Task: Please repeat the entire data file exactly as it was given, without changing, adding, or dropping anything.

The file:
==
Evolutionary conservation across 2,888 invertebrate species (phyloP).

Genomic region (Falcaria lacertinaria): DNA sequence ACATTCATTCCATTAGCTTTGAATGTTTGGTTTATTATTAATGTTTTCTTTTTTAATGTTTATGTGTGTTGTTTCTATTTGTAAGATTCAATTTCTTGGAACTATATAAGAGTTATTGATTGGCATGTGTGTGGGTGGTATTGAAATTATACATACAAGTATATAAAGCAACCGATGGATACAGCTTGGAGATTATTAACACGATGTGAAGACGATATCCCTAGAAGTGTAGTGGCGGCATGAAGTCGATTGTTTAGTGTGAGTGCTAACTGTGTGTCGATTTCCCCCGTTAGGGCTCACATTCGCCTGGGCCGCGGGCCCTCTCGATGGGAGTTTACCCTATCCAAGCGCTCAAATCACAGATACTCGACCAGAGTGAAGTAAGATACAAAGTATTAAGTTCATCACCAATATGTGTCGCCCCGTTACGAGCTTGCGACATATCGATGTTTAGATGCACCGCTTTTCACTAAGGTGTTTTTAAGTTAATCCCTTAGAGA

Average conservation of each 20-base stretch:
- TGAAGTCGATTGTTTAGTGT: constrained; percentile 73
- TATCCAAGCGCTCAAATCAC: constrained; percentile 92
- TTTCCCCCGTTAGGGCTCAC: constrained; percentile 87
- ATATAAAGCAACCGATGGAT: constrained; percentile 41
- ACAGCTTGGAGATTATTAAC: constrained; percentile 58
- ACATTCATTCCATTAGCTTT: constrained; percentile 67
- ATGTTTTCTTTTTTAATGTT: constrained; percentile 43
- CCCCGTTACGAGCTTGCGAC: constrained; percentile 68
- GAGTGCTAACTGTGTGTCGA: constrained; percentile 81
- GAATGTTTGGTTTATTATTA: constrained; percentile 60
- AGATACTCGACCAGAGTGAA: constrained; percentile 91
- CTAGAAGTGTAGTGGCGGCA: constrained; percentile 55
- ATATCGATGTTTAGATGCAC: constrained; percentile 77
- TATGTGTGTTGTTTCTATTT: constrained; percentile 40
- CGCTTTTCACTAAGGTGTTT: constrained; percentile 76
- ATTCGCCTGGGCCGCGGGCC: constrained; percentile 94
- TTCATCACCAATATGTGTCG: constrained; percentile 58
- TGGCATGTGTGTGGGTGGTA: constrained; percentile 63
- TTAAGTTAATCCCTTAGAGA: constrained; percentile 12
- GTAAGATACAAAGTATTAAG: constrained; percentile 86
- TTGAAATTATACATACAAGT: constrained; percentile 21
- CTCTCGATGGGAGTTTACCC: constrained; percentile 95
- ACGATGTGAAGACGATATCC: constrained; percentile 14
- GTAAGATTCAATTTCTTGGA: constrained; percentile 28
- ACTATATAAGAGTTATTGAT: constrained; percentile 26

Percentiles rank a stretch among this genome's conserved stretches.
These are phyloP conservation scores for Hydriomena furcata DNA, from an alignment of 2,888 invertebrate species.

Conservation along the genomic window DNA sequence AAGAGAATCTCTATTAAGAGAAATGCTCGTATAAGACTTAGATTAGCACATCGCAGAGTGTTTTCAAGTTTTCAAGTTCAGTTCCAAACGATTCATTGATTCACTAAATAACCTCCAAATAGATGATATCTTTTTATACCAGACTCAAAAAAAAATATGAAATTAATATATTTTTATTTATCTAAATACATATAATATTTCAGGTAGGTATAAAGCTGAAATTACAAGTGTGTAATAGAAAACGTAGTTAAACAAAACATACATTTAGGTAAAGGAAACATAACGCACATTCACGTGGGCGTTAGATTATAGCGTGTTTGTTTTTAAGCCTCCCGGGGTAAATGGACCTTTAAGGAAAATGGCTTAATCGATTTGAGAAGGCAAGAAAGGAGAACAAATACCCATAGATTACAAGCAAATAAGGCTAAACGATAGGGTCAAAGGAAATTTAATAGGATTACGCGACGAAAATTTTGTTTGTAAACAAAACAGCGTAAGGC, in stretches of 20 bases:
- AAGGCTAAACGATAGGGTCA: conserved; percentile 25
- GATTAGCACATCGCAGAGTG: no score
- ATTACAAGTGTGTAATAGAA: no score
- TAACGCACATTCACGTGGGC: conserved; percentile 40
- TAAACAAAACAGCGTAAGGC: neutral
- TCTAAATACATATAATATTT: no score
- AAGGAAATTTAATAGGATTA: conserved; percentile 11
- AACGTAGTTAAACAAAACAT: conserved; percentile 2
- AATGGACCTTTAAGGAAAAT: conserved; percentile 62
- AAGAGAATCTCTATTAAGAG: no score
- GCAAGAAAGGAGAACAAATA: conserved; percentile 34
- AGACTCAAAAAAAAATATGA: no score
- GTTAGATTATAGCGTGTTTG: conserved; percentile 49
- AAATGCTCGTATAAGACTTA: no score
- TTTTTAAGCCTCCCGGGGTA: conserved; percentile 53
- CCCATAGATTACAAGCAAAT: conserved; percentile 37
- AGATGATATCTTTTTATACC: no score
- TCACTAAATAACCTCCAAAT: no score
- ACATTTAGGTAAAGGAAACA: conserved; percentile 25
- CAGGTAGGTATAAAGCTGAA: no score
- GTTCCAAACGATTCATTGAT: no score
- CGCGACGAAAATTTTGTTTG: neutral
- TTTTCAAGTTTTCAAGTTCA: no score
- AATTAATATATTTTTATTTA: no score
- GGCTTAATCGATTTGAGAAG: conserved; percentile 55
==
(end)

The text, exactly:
Evolutionary conservation across 2,888 invertebrate species (phyloP).

Genomic region (Falcaria lacertinaria): DNA sequence ACATTCATTCCATTAGCTTTGAATGTTTGGTTTATTATTAATGTTTTCTTTTTTAATGTTTATGTGTGTTGTTTCTATTTGTAAGATTCAATTTCTTGGAACTATATAAGAGTTATTGATTGGCATGTGTGTGGGTGGTATTGAAATTATACATACAAGTATATAAAGCAACCGATGGATACAGCTTGGAGATTATTAACACGATGTGAAGACGATATCCCTAGAAGTGTAGTGGCGGCATGAAGTCGATTGTTTAGTGTGAGTGCTAACTGTGTGTCGATTTCCCCCGTTAGGGCTCACATTCGCCTGGGCCGCGGGCCCTCTCGATGGGAGTTTACCCTATCCAAGCGCTCAAATCACAGATACTCGACCAGAGTGAAGTAAGATACAAAGTATTAAGTTCATCACCAATATGTGTCGCCCCGTTACGAGCTTGCGACATATCGATGTTTAGATGCACCGCTTTTCACTAAGGTGTTTTTAAGTTAATCCCTTAGAGA

Average conservation of each 20-base stretch:
- TGAAGTCGATTGTTTAGTGT: constrained; percentile 73
- TATCCAAGCGCTCAAATCAC: constrained; percentile 92
- TTTCCCCCGTTAGGGCTCAC: constrained; percentile 87
- ATATAAAGCAACCGATGGAT: constrained; percentile 41
- ACAGCTTGGAGATTATTAAC: constrained; percentile 58
- ACATTCATTCCATTAGCTTT: constrained; percentile 67
- ATGTTTTCTTTTTTAATGTT: constrained; percentile 43
- CCCCGTTACGAGCTTGCGAC: constrained; percentile 68
- GAGTGCTAACTGTGTGTCGA: constrained; percentile 81
- GAATGTTTGGTTTATTATTA: constrained; percentile 60
- AGATACTCGACCAGAGTGAA: constrained; percentile 91
- CTAGAAGTGTAGTGGCGGCA: constrained; percentile 55
- ATATCGATGTTTAGATGCAC: constrained; percentile 77
- TATGTGTGTTGTTTCTATTT: constrained; percentile 40
- CGCTTTTCACTAAGGTGTTT: constrained; percentile 76
- ATTCGCCTGGGCCGCGGGCC: constrained; percentile 94
- TTCATCACCAATATGTGTCG: constrained; percentile 58
- TGGCATGTGTGTGGGTGGTA: constrained; percentile 63
- TTAAGTTAATCCCTTAGAGA: constrained; percentile 12
- GTAAGATACAAAGTATTAAG: constrained; percentile 86
- TTGAAATTATACATACAAGT: constrained; percentile 21
- CTCTCGATGGGAGTTTACCC: constrained; percentile 95
- ACGATGTGAAGACGATATCC: constrained; percentile 14
- GTAAGATTCAATTTCTTGGA: constrained; percentile 28
- ACTATATAAGAGTTATTGAT: constrained; percentile 26

Percentiles rank a stretch among this genome's conserved stretches.
These are phyloP conservation scores for Hydriomena furcata DNA, from an alignment of 2,888 invertebrate species.

Conservation along the genomic window DNA sequence AAGAGAATCTCTATTAAGAGAAATGCTCGTATAAGACTTAGATTAGCACATCGCAGAGTGTTTTCAAGTTTTCAAGTTCAGTTCCAAACGATTCATTGATTCACTAAATAACCTCCAAATAGATGATATCTTTTTATACCAGACTCAAAAAAAAATATGAAATTAATATATTTTTATTTATCTAAATACATATAATATTTCAGGTAGGTATAAAGCTGAAATTACAAGTGTGTAATAGAAAACGTAGTTAAACAAAACATACATTTAGGTAAAGGAAACATAACGCACATTCACGTGGGCGTTAGATTATAGCGTGTTTGTTTTTAAGCCTCCCGGGGTAAATGGACCTTTAAGGAAAATGGCTTAATCGATTTGAGAAGGCAAGAAAGGAGAACAAATACCCATAGATTACAAGCAAATAAGGCTAAACGATAGGGTCAAAGGAAATTTAATAGGATTACGCGACGAAAATTTTGTTTGTAAACAAAACAGCGTAAGGC, in stretches of 20 bases:
- AAGGCTAAACGATAGGGTCA: conserved; percentile 25
- GATTAGCACATCGCAGAGTG: no score
- ATTACAAGTGTGTAATAGAA: no score
- TAACGCACATTCACGTGGGC: conserved; percentile 40
- TAAACAAAACAGCGTAAGGC: neutral
- TCTAAATACATATAATATTT: no score
- AAGGAAATTTAATAGGATTA: conserved; percentile 11
- AACGTAGTTAAACAAAACAT: conserved; percentile 2
- AATGGACCTTTAAGGAAAAT: conserved; percentile 62
- AAGAGAATCTCTATTAAGAG: no score
- GCAAGAAAGGAGAACAAATA: conserved; percentile 34
- AGACTCAAAAAAAAATATGA: no score
- GTTAGATTATAGCGTGTTTG: conserved; percentile 49
- AAATGCTCGTATAAGACTTA: no score
- TTTTTAAGCCTCCCGGGGTA: conserved; percentile 53
- CCCATAGATTACAAGCAAAT: conserved; percentile 37
- AGATGATATCTTTTTATACC: no score
- TCACTAAATAACCTCCAAAT: no score
- ACATTTAGGTAAAGGAAACA: conserved; percentile 25
- CAGGTAGGTATAAAGCTGAA: no score
- GTTCCAAACGATTCATTGAT: no score
- CGCGACGAAAATTTTGTTTG: neutral
- TTTTCAAGTTTTCAAGTTCA: no score
- AATTAATATATTTTTATTTA: no score
- GGCTTAATCGATTTGAGAAG: conserved; percentile 55